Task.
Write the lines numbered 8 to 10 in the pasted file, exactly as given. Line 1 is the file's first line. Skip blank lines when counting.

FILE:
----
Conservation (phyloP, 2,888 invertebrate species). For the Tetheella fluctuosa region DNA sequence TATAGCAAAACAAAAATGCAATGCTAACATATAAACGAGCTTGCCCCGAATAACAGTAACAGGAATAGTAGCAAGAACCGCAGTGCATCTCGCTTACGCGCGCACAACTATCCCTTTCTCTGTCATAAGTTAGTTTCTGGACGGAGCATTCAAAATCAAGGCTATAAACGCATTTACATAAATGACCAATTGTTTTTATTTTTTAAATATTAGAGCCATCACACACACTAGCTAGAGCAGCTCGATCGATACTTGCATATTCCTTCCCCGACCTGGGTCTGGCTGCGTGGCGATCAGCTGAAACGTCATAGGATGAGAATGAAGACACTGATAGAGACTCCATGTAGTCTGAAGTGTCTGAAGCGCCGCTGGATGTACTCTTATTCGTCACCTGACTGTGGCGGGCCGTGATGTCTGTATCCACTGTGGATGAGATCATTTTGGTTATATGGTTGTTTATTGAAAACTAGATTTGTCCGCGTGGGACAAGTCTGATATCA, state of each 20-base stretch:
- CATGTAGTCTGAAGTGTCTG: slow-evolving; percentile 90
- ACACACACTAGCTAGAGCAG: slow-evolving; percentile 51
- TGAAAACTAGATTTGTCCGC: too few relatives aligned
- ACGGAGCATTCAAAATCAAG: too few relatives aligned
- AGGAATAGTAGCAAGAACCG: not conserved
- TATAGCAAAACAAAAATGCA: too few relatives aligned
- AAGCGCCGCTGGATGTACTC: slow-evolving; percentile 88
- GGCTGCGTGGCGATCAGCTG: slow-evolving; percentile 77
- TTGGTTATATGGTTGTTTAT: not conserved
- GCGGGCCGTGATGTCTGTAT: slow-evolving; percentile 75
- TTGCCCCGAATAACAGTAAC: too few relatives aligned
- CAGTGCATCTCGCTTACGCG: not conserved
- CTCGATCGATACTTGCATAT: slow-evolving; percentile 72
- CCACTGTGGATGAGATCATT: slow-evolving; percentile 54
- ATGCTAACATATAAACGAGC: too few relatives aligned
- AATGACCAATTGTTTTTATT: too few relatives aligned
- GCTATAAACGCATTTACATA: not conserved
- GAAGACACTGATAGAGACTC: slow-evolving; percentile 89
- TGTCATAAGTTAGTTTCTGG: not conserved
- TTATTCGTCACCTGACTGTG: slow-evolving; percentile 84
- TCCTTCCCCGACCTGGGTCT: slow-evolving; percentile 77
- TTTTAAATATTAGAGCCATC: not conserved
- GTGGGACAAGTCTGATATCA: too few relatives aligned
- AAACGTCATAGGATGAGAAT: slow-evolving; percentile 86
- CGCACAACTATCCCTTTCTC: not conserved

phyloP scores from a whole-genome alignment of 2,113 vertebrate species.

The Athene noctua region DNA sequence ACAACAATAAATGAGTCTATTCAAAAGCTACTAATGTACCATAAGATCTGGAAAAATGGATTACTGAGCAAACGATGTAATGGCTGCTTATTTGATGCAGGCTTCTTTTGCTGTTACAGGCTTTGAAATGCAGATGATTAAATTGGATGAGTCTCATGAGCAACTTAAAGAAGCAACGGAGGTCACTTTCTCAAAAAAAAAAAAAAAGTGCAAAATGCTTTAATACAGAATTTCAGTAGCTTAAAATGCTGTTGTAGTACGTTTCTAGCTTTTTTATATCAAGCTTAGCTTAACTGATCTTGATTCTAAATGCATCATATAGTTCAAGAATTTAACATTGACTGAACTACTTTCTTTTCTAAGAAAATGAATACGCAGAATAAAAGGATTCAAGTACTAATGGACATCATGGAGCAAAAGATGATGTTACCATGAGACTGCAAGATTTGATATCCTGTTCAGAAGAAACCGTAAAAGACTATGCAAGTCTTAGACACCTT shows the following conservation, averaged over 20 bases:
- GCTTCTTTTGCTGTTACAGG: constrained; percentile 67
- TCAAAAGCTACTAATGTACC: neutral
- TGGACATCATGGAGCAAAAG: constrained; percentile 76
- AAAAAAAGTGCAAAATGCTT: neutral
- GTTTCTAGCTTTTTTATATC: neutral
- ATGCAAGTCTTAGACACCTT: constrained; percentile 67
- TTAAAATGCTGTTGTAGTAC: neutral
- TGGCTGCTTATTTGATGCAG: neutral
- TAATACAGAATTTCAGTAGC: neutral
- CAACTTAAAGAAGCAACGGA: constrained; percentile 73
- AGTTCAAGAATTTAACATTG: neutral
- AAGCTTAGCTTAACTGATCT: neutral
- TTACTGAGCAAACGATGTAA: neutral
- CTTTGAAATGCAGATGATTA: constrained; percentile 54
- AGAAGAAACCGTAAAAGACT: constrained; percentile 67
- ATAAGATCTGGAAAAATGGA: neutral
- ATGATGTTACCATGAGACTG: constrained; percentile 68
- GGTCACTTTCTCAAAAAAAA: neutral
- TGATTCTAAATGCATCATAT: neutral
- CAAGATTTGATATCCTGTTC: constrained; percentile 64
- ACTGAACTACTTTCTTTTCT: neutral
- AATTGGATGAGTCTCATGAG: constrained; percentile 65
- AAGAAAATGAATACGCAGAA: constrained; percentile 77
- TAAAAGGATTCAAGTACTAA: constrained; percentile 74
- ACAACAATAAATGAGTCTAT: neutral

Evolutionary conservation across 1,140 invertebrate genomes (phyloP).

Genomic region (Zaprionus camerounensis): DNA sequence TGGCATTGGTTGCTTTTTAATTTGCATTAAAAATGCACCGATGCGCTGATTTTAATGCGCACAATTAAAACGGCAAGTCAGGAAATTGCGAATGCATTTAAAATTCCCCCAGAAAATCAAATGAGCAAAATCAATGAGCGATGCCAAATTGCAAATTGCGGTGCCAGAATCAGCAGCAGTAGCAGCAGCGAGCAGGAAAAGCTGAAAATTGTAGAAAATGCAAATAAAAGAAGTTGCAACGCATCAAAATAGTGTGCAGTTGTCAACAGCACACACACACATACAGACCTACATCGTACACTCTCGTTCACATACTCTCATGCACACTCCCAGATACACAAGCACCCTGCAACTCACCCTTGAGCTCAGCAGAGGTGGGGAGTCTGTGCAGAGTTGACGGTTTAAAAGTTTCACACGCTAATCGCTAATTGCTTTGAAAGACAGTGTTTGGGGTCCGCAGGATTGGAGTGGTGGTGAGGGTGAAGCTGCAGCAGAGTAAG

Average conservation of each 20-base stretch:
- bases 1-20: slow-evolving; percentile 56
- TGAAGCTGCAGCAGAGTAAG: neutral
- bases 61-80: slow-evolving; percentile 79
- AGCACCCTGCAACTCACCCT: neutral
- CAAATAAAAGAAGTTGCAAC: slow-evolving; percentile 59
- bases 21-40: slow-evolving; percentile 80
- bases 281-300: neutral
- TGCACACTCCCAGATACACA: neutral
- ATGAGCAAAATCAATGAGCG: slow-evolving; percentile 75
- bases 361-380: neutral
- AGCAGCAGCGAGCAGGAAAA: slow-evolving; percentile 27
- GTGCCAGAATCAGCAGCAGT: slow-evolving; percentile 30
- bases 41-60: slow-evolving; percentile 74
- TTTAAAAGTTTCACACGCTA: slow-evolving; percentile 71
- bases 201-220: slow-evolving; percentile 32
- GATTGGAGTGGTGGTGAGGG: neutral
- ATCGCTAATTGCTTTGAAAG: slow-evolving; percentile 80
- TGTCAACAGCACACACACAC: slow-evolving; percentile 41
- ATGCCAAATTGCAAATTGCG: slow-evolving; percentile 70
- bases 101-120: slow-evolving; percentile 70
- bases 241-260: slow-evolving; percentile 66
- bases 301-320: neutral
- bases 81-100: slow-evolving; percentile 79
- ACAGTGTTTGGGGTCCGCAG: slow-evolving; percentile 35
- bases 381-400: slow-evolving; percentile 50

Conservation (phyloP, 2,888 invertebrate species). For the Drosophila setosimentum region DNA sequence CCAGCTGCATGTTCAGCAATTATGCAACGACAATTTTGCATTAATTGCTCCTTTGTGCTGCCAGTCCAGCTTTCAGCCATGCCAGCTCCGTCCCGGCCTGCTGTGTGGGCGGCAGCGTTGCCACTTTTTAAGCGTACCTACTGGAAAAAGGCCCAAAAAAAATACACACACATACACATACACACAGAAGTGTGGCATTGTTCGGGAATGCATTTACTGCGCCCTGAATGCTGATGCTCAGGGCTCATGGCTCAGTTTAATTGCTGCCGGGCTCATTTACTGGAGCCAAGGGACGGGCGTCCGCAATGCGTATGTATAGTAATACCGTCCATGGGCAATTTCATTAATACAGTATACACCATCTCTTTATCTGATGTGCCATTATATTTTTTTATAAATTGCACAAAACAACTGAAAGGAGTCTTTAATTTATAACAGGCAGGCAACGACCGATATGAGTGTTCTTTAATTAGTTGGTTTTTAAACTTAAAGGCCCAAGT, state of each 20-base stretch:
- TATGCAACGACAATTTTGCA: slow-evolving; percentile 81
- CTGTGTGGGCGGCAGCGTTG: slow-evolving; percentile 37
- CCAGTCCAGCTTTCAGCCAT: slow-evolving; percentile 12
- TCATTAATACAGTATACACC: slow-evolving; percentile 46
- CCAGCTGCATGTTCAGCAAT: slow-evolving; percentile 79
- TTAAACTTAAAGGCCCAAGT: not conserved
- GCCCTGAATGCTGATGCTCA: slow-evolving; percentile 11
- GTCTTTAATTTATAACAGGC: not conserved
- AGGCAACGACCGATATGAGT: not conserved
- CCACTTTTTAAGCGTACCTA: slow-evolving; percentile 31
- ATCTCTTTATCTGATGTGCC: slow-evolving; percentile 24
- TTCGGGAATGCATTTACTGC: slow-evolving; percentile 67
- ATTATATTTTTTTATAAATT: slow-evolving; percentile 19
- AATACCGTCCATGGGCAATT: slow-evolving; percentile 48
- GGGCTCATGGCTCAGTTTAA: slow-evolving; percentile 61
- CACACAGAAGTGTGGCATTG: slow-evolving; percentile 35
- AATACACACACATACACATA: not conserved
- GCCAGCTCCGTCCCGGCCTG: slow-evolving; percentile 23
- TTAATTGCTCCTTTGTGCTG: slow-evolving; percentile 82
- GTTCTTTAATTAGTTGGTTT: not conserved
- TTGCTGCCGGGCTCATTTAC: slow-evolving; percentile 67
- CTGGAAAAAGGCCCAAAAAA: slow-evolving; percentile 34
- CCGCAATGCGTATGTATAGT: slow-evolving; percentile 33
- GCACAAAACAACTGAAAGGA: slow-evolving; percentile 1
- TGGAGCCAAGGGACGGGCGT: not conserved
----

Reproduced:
- AAGCGCCGCTGGATGTACTC: slow-evolving; percentile 88
- GGCTGCGTGGCGATCAGCTG: slow-evolving; percentile 77
- TTGGTTATATGGTTGTTTAT: not conserved